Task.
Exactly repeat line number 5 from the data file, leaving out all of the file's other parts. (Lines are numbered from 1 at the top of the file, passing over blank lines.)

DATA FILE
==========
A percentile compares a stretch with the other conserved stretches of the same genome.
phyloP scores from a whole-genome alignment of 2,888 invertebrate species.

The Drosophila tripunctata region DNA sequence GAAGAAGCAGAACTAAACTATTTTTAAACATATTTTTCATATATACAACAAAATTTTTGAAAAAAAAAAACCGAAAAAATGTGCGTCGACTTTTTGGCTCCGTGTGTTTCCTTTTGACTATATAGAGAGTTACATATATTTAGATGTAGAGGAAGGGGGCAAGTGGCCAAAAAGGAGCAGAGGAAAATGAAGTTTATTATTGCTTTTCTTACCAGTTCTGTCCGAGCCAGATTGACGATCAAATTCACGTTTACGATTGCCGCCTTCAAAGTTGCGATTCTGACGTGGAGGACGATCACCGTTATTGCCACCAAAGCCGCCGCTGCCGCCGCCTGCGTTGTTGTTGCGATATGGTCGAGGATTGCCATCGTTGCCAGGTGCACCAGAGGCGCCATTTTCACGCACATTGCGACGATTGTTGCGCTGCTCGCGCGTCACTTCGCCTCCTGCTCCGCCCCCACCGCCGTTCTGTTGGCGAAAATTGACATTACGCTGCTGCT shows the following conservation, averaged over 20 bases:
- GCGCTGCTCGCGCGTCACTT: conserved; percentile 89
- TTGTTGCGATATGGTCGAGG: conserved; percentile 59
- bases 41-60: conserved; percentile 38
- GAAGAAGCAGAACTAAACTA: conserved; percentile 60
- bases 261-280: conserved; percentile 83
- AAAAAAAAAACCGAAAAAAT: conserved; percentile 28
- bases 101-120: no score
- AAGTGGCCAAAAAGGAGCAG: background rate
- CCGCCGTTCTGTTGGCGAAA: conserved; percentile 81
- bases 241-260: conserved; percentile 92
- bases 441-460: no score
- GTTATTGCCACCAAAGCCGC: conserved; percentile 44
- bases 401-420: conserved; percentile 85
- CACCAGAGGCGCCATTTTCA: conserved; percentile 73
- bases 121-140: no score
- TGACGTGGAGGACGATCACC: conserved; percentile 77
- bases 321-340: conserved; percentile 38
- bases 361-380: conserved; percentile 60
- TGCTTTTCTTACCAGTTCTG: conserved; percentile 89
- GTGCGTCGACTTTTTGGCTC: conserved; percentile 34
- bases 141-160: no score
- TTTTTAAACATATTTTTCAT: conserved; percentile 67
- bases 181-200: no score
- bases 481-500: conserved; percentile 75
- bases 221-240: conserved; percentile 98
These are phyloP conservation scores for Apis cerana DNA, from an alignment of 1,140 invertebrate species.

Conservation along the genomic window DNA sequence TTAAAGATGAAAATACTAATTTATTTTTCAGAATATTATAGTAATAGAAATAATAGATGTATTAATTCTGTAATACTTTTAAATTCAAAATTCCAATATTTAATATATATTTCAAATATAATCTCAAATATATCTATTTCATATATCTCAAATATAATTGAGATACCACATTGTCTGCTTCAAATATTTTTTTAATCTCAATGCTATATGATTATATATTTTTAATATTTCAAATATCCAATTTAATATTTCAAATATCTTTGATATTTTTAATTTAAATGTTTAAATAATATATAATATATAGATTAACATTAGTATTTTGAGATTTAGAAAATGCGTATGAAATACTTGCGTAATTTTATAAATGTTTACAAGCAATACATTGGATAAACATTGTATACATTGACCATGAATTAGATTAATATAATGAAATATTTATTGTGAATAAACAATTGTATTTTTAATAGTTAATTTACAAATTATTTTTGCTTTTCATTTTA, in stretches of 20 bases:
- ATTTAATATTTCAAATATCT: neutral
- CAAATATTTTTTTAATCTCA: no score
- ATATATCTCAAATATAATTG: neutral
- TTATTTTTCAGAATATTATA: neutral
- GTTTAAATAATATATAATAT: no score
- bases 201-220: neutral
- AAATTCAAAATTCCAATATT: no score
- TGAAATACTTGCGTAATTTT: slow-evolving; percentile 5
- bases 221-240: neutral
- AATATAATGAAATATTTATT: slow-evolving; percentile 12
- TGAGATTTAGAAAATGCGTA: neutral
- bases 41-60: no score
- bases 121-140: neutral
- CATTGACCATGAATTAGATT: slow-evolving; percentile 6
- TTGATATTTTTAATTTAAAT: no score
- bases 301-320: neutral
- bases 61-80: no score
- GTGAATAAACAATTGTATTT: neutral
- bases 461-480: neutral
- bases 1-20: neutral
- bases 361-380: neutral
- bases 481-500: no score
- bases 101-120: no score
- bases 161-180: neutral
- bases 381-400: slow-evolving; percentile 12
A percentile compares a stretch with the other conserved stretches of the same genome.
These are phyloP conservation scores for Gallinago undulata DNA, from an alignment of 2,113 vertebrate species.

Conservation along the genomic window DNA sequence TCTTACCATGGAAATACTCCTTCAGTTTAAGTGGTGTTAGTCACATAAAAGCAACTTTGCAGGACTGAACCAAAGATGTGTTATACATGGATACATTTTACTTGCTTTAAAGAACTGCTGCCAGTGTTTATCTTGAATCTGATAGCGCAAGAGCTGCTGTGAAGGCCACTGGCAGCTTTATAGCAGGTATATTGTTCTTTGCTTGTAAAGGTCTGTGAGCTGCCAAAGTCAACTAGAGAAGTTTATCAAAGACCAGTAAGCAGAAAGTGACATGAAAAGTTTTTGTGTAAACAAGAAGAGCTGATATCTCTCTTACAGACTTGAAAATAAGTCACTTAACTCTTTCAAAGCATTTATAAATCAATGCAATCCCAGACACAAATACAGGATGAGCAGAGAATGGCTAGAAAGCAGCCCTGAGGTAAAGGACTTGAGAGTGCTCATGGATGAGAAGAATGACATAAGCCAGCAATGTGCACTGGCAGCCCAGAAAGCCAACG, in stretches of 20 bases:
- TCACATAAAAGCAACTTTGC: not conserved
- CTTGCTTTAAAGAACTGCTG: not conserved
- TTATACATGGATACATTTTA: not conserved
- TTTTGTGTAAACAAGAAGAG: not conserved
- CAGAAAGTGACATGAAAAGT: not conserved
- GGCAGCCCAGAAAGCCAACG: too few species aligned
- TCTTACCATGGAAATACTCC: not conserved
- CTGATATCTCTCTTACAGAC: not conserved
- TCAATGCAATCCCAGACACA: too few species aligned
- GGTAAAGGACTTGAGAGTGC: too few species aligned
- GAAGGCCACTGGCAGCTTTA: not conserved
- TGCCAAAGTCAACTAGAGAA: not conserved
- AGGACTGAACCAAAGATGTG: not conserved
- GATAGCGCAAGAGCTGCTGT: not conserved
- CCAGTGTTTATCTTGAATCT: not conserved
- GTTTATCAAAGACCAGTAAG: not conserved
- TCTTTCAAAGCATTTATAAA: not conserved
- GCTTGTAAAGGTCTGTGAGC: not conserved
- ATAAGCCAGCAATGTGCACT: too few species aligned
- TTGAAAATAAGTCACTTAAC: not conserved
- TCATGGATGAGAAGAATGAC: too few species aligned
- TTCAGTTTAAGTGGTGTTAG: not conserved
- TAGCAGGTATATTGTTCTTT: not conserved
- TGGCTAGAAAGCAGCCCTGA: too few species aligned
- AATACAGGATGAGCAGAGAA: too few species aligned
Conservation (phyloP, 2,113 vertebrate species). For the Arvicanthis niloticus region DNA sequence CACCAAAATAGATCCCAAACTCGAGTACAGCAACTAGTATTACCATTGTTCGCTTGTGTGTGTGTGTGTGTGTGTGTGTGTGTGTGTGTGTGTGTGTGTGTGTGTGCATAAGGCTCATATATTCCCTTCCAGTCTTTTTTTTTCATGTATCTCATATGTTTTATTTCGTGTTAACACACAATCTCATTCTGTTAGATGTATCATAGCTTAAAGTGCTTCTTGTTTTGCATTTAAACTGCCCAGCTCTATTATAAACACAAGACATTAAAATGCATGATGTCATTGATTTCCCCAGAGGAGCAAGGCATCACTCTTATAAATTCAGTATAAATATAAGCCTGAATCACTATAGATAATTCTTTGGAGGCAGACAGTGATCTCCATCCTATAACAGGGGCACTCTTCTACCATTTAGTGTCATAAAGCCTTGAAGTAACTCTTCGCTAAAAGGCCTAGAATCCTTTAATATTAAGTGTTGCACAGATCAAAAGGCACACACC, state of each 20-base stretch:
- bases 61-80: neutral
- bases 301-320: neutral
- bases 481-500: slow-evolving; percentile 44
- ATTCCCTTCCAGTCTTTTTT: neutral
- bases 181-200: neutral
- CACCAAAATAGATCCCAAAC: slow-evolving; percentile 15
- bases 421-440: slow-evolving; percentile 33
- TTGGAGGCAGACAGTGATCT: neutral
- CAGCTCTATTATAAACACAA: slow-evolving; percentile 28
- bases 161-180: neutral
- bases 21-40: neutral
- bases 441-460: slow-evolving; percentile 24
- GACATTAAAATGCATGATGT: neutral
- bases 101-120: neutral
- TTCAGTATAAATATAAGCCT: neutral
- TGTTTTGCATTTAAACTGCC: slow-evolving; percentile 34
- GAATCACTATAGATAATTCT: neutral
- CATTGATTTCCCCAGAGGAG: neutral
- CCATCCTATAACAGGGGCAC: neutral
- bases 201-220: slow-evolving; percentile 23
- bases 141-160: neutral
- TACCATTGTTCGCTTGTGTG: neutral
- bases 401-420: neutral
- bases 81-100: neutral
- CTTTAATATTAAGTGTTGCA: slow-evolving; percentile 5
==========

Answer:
- TTGTTGCGATATGGTCGAGG: conserved; percentile 59